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7. Product and Process Comparisons
7.2. Comparisons based on data from one process

7.2.2.

Are the data consistent with the assumed process mean?

The testing of H0 for a single population mean Given a random sample of measurements, Y1, ..., YN, there are three types of questions regarding the true mean of the population that can be addressed with the sample data. They are:
  1. Does the true mean agree with a known standard or assumed mean?
  2. Is the true mean of the population less than a given standard?
  3. Is the true mean of the population at least as large as a given standard?
Typical null hypotheses The corresponding null hypotheses that test the true mean, mu, against the standard or assumed mean, mu(0) are:
  1. H0: mu = mu(0)

  2. H0: mu <= mu(0)

  3. H0: mu >= mu(0)
Test statistic where the standard deviation is not known The basic statistics for the test are the sample mean and the standard deviation. The form of the test statistic depends on whether the poulation standard deviation, sigma, is known or is estimated from the data at hand. The more typical case is where the standard deviation must be estimated from the data, and the test statistic is
t = (Ybar - mu(0)/(s/SQRT(N))

where the sample mean is

Ybar = (1/N)*SUM[i=1 to N]Y(i)

and the sample standard deviation is

s = SQRT{(1/(N-1))*SUM[i=1 to N][Y(i) - Ybar)**2}

with N - 1 degrees of freedom.

Comparison with critical values For a test at significance level alpha, where alpha is chosen to be small, typically 0.01, 0.05 or 0.10, the hypothesis associated with each case enumerated above is rejected if:
  1. t |   ≥   t1-α/2, N-1
  2. t   ≥   t1-α, N-1
  3. t   ≤   tα, N-1
where t1-α/2, N-1 is the 1-α/2 critical value from the t distribution with N - 1 degrees of freedom and similarly for cases (2) and (3). Critical values can be found in the t-table in Chapter 1.
Test statistic where the standard deviation is known If the standard deviation is known, the form of the test statistic is
z = (Ybar - mu(0))/(sigma/SQRT(N))

For case (1), the test statistic is compared with z1-α/2, which is the 1-α/2 critical value from the standard normal distribution, and similarly for cases (2) and (3).

Caution If the standard deviation is assumed known for the purpose of this test, this assumption should be checked by a test of hypothesis for the standard deviation.
An illustrative example of the t-test The following numbers are particle (contamination) counts for a sample of 10 semiconductor silicon wafers:
50  48  44  56  61  52  53  55  67  51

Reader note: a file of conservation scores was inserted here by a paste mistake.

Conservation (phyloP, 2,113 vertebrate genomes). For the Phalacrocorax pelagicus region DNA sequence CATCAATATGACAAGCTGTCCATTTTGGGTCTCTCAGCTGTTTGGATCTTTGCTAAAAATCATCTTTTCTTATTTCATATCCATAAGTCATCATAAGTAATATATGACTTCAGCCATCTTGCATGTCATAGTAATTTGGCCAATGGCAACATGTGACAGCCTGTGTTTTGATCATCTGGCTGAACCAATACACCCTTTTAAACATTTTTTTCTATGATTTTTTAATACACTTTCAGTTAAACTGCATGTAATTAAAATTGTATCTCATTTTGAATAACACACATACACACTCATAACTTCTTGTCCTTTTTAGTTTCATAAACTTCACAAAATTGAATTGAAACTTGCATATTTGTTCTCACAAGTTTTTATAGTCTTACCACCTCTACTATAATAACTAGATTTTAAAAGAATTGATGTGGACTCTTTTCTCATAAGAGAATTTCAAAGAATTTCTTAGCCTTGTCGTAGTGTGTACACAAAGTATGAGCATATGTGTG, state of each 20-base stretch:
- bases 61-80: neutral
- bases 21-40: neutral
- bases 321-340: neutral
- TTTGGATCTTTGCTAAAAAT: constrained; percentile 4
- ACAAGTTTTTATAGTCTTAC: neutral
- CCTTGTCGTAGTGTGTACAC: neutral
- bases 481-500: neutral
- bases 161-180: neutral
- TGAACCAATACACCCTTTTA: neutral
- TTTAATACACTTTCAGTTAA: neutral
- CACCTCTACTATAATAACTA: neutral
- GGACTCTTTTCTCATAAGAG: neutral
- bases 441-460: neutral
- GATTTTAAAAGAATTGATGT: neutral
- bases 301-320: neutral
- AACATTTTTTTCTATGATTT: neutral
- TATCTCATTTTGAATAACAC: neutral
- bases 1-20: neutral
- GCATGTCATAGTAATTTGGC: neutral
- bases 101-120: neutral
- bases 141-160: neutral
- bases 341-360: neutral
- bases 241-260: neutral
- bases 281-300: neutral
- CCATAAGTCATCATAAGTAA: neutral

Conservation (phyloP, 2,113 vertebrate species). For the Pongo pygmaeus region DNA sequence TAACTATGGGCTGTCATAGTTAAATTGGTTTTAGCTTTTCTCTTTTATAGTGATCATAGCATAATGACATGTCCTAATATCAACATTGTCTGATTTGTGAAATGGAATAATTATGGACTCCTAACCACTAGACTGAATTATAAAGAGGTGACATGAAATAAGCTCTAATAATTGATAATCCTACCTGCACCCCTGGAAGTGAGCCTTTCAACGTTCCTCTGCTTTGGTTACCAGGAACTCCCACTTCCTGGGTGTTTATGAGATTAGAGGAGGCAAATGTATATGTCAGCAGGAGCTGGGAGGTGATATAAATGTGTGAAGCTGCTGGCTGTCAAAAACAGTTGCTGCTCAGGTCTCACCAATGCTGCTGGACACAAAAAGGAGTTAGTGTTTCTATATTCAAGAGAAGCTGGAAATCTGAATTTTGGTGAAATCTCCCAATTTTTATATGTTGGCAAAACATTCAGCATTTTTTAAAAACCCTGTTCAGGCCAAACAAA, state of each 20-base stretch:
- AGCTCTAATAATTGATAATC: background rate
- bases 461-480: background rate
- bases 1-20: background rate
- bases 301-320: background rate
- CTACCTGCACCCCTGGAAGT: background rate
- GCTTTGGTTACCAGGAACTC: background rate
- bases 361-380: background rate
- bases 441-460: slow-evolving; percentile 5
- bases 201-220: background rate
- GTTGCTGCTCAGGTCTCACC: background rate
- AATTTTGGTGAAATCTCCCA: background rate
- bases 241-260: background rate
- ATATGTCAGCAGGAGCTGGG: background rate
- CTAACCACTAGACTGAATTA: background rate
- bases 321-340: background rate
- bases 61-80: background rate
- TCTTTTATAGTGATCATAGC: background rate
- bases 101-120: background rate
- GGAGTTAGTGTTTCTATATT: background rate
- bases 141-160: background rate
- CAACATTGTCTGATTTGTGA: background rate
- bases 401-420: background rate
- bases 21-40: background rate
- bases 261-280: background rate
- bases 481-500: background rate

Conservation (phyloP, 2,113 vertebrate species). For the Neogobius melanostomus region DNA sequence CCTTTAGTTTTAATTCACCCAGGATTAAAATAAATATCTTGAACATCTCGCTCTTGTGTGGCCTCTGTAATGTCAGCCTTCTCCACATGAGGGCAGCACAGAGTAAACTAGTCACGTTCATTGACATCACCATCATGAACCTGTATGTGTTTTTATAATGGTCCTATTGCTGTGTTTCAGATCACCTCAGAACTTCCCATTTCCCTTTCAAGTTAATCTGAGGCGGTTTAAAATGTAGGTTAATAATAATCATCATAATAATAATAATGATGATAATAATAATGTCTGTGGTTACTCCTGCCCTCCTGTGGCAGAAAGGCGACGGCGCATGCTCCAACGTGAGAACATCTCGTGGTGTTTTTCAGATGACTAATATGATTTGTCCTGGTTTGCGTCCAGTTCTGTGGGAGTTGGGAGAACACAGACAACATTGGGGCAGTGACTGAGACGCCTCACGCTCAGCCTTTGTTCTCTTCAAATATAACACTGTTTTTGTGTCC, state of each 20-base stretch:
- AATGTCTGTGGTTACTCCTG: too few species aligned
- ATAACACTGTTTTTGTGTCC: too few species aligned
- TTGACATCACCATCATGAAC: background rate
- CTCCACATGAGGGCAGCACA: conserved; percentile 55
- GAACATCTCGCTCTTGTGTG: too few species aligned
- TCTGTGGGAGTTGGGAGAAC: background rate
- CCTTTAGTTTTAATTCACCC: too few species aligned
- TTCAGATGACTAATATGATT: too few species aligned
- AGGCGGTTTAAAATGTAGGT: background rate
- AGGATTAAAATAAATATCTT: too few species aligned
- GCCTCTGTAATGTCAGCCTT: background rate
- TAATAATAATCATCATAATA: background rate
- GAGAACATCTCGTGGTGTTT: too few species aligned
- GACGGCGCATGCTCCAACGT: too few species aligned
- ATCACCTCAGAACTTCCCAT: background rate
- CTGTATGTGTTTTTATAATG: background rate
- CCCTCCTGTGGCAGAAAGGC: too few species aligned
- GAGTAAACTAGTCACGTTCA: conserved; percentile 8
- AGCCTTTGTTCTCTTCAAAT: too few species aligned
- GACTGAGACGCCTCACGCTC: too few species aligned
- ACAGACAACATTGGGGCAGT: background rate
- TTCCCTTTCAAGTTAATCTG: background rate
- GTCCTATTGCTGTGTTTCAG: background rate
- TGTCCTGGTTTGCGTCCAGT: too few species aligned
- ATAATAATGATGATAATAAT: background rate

The mean = 53.7 counts and the standard deviation = 6.567 counts.

The test is two-sided Over a long run the process average for wafer particle counts has been 50 counts per wafer, and on the basis of the sample, we want to test whether a change has occurred. The null hypothesis that the process mean is 50 counts is tested against the alternative hypothesis that the process mean is not equal to 50 counts. The purpose of the two-sided alternative is to rule out a possible process change in either direction.
Critical values For a significance level of alpha = 0.05, the chances of erroneously rejecting the null hypothesis when it is true are 5 % or less. (For a review of hypothesis testing basics, see Chapter 1).

Even though there is a history on this process, it has not been stable enough to justify the assumption that the standard deviation is known. Therefore, the appropriate test statistic is the t-statistic. Substituting the sample mean, sample standard deviation, and sample size into the formula for the test statistic gives a value of

t = 1.782

with degrees of freedom N - 1 = 9. This value is tested against the critical value

t1-0.025;9 = 2.262

from the t-table where the critical value is found under the column labeled 0.975 for the probability of exceeding the critical value and in the row for 9 degrees of freedom. The critical value is based on alpha/2 instead of alpha because of the two-sided alternative (two-tailed test) which requires equal probabilities in each tail of the distribution that add to alpha.

Conclusion Because the value of the test statistic falls in the interval (-2.262, 2.262), we cannot reject the null hypothesis and, therefore, we may continue to assume the process mean is 50 counts.
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